Remembering one’s first Olympics

by Gary Shelton on February 8, 2018 · 1 comment

in general, Olympics

Friday, 4:30 p.m.

White. It was white all over, with white at the edges.

I stepped off the plane to Norway, and I was snow-blind. It was white, like a wedding dress in a snowstorm. White, like an eggshell on a bedsheet. White, like milk poured over a polar bear.

I left the plane, and the world had turned vanilla. There was white ground and white sky, and white people with white hair. It was as if I had arrived on another planet, and I hated it.

This was the Winter Olympics?

I'll say this for Norway. It was going to look good in the rear-view mirror.

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Now, on the verge of another Olympics, I cannot help but think back 24 years ago to Norway.

It was my first Winter Games, and I felt completely out of place. I was a kid who had grown up in the South, where winter meant there may have been a day or two you needed a sweater. You didn't dream of speed skating, or figure skating, when I grew up. You would chase a ball across a red clay infield, and that was it.

The Games were different for me; I watched some hockey with the birth of the Atlanta Flames. Some skiing, but not a lot. Now, I was in Lillehammer for three weeks. Frankly, it was cold. I was a little miserable.

Ah, but the next day, the sun came out, and a bunch of us walked into this perfect little village, and I fell in love. The first day, I was Luke Skywalker, hanging upside down in a cave. But after a few days, I was ready to move to Lillehammer.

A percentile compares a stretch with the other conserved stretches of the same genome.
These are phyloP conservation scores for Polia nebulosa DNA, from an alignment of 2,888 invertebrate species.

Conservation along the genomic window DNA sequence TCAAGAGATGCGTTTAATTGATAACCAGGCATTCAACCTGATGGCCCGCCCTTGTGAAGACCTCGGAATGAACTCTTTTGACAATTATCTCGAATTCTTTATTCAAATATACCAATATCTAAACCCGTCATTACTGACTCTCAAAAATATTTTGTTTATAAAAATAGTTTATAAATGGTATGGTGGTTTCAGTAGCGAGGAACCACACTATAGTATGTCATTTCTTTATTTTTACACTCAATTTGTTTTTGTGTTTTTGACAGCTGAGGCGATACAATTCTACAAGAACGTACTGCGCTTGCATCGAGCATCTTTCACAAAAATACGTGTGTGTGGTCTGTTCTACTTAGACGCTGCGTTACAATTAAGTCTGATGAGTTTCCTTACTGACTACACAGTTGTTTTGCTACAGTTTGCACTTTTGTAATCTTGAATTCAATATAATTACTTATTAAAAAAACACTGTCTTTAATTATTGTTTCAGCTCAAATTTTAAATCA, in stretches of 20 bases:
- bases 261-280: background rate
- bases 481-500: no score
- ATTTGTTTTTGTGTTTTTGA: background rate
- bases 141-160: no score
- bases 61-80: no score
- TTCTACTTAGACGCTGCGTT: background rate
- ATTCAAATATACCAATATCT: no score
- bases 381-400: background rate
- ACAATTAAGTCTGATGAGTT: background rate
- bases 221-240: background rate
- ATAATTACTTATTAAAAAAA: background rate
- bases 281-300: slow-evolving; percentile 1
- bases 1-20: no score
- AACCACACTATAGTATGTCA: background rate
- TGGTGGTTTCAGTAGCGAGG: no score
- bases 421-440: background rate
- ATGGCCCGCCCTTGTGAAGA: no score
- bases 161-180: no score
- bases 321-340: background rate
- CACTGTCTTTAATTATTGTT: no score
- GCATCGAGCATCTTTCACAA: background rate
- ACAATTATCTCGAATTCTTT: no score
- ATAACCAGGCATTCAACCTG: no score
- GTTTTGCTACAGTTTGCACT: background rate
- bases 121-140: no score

It was the perfect Olympics. I did 10 of them in all, and four were Winters. But none were better than Lillehammer (I give Sydney a tie).

These were the days before the Internet, and you felt as if everyone was reading what you wrote. So many stories seemed important. There was Nancy and Tonya. There was Dan Jansen. There was Bonnie Blair. There was the Jamaican bobsled team.

And there was me and a notebook, sliding across the ice.

Another write I know arrived in a grouchy mood, too. He ripped the mountains for not being tall enough. Really. Maybe they seemed higher to me because I was stalling in a Chalet up on one. It took 45 minutes on the bus to get to the media center, and from there, you had to take another bus to your venue. Once, I saw a moose struggling to get through a snowbank; I thought it was a metaphor for me struggling through the journey.

There was a nearby field, where spectators built igloos and pitched tents and formed a makeshift village. I did a story, and the locals were terrific. Some guy offered me some of his food. "What is it?" I asked. The guy said, "It tastes like dead men in a tin." Uh, no thanks.

And, of course, there was Tonya and Nancy. There has never been another story like this one. There has never been a more heavily attended practice than the day they were on the ice together. (Figure skaters are judged on their practices, too, which I found remarkable. They have their dinner-mint outfits and everything).

When Tonya finally arrived, she held a press conference, still maintaining her innocence despite those insisting she had been the mastermind of the Gillooly Gang. The public relations agent pled for the media to be respectful. Hah. The first question, from Jere Longman of the New York Times: "Tonya, you lied to us about knowing about the attack, you lied to us about your smoking. Why should we believe a word. you're saying now?"

And off we went.

Winter Olympics aren't as heavily competed as the summer. There were days to write other things. The local McDonald's served Lutefisk (a fish). There was an ice hockey rink that had been blasted out of a mountain. I interviewed someone whose home had been ruined by the vibrations. The elderly woman who lived there didn't speak English, but she kept interrupting the translator by yelling "Boom! Boom! Boom!" I watched Cheers in Norwegian. A worker from the USOC gave me a ride up the mountain one night, and we stopped three-fourths of the way up the hill to watch the Aurora Borealis.